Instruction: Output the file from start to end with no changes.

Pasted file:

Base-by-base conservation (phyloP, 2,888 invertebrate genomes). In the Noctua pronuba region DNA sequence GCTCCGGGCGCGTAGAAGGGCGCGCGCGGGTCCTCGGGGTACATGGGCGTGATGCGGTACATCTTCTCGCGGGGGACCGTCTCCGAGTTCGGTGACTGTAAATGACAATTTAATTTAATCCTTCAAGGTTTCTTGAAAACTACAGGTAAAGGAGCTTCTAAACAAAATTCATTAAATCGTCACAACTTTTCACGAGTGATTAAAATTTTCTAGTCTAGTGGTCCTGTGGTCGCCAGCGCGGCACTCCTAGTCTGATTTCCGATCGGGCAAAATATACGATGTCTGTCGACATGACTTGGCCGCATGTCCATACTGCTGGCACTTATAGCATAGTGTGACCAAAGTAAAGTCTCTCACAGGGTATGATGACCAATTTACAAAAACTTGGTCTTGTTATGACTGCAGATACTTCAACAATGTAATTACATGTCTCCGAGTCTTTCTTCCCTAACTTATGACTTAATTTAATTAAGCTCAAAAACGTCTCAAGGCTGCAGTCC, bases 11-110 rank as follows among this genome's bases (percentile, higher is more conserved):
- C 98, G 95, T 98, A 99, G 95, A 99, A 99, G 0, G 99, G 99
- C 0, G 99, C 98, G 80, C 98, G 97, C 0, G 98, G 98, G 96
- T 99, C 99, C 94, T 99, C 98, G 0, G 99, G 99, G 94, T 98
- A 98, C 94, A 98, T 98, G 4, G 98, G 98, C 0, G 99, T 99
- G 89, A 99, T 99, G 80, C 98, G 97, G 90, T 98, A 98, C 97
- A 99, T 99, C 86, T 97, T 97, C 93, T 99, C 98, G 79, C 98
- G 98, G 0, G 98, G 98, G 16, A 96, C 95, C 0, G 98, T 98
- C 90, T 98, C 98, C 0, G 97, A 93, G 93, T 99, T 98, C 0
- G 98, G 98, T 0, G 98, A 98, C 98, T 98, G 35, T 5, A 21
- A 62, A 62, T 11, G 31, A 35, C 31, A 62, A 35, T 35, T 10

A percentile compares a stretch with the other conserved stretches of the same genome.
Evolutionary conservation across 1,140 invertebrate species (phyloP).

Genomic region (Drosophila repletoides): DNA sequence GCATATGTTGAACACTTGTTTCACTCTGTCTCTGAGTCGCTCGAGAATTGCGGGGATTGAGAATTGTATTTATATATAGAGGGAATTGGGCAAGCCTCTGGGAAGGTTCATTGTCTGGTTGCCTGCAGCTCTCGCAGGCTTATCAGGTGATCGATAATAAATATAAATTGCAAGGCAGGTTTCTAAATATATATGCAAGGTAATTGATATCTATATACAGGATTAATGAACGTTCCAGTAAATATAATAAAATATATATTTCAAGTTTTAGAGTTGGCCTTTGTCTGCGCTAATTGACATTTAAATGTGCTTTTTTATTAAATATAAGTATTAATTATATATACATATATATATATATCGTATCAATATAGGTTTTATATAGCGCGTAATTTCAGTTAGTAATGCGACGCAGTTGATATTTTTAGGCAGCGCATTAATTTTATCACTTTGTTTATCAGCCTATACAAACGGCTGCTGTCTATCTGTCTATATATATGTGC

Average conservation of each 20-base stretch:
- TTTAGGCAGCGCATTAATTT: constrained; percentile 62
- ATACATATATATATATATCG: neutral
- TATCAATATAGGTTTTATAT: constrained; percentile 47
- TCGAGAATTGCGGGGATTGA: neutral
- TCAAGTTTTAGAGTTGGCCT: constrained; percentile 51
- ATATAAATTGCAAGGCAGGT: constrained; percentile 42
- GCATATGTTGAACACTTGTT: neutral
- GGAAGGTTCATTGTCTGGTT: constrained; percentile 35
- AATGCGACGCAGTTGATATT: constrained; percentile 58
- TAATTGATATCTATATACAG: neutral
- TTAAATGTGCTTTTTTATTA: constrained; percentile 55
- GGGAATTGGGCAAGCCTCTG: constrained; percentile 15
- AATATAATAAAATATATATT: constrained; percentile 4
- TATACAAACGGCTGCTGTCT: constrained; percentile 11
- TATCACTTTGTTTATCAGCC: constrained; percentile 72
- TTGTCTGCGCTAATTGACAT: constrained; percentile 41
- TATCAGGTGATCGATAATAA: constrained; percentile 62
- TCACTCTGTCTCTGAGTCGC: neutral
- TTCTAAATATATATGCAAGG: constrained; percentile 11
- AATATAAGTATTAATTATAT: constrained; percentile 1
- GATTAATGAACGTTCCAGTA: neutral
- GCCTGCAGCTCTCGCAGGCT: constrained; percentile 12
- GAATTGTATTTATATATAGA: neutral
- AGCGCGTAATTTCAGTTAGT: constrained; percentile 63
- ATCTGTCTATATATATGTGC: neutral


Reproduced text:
Base-by-base conservation (phyloP, 2,888 invertebrate genomes). In the Noctua pronuba region DNA sequence GCTCCGGGCGCGTAGAAGGGCGCGCGCGGGTCCTCGGGGTACATGGGCGTGATGCGGTACATCTTCTCGCGGGGGACCGTCTCCGAGTTCGGTGACTGTAAATGACAATTTAATTTAATCCTTCAAGGTTTCTTGAAAACTACAGGTAAAGGAGCTTCTAAACAAAATTCATTAAATCGTCACAACTTTTCACGAGTGATTAAAATTTTCTAGTCTAGTGGTCCTGTGGTCGCCAGCGCGGCACTCCTAGTCTGATTTCCGATCGGGCAAAATATACGATGTCTGTCGACATGACTTGGCCGCATGTCCATACTGCTGGCACTTATAGCATAGTGTGACCAAAGTAAAGTCTCTCACAGGGTATGATGACCAATTTACAAAAACTTGGTCTTGTTATGACTGCAGATACTTCAACAATGTAATTACATGTCTCCGAGTCTTTCTTCCCTAACTTATGACTTAATTTAATTAAGCTCAAAAACGTCTCAAGGCTGCAGTCC, bases 11-110 rank as follows among this genome's bases (percentile, higher is more conserved):
- C 98, G 95, T 98, A 99, G 95, A 99, A 99, G 0, G 99, G 99
- C 0, G 99, C 98, G 80, C 98, G 97, C 0, G 98, G 98, G 96
- T 99, C 99, C 94, T 99, C 98, G 0, G 99, G 99, G 94, T 98
- A 98, C 94, A 98, T 98, G 4, G 98, G 98, C 0, G 99, T 99
- G 89, A 99, T 99, G 80, C 98, G 97, G 90, T 98, A 98, C 97
- A 99, T 99, C 86, T 97, T 97, C 93, T 99, C 98, G 79, C 98
- G 98, G 0, G 98, G 98, G 16, A 96, C 95, C 0, G 98, T 98
- C 90, T 98, C 98, C 0, G 97, A 93, G 93, T 99, T 98, C 0
- G 98, G 98, T 0, G 98, A 98, C 98, T 98, G 35, T 5, A 21
- A 62, A 62, T 11, G 31, A 35, C 31, A 62, A 35, T 35, T 10

A percentile compares a stretch with the other conserved stretches of the same genome.
Evolutionary conservation across 1,140 invertebrate species (phyloP).

Genomic region (Drosophila repletoides): DNA sequence GCATATGTTGAACACTTGTTTCACTCTGTCTCTGAGTCGCTCGAGAATTGCGGGGATTGAGAATTGTATTTATATATAGAGGGAATTGGGCAAGCCTCTGGGAAGGTTCATTGTCTGGTTGCCTGCAGCTCTCGCAGGCTTATCAGGTGATCGATAATAAATATAAATTGCAAGGCAGGTTTCTAAATATATATGCAAGGTAATTGATATCTATATACAGGATTAATGAACGTTCCAGTAAATATAATAAAATATATATTTCAAGTTTTAGAGTTGGCCTTTGTCTGCGCTAATTGACATTTAAATGTGCTTTTTTATTAAATATAAGTATTAATTATATATACATATATATATATATCGTATCAATATAGGTTTTATATAGCGCGTAATTTCAGTTAGTAATGCGACGCAGTTGATATTTTTAGGCAGCGCATTAATTTTATCACTTTGTTTATCAGCCTATACAAACGGCTGCTGTCTATCTGTCTATATATATGTGC

Average conservation of each 20-base stretch:
- TTTAGGCAGCGCATTAATTT: constrained; percentile 62
- ATACATATATATATATATCG: neutral
- TATCAATATAGGTTTTATAT: constrained; percentile 47
- TCGAGAATTGCGGGGATTGA: neutral
- TCAAGTTTTAGAGTTGGCCT: constrained; percentile 51
- ATATAAATTGCAAGGCAGGT: constrained; percentile 42
- GCATATGTTGAACACTTGTT: neutral
- GGAAGGTTCATTGTCTGGTT: constrained; percentile 35
- AATGCGACGCAGTTGATATT: constrained; percentile 58
- TAATTGATATCTATATACAG: neutral
- TTAAATGTGCTTTTTTATTA: constrained; percentile 55
- GGGAATTGGGCAAGCCTCTG: constrained; percentile 15
- AATATAATAAAATATATATT: constrained; percentile 4
- TATACAAACGGCTGCTGTCT: constrained; percentile 11
- TATCACTTTGTTTATCAGCC: constrained; percentile 72
- TTGTCTGCGCTAATTGACAT: constrained; percentile 41
- TATCAGGTGATCGATAATAA: constrained; percentile 62
- TCACTCTGTCTCTGAGTCGC: neutral
- TTCTAAATATATATGCAAGG: constrained; percentile 11
- AATATAAGTATTAATTATAT: constrained; percentile 1
- GATTAATGAACGTTCCAGTA: neutral
- GCCTGCAGCTCTCGCAGGCT: constrained; percentile 12
- GAATTGTATTTATATATAGA: neutral
- AGCGCGTAATTTCAGTTAGT: constrained; percentile 63
- ATCTGTCTATATATATGTGC: neutral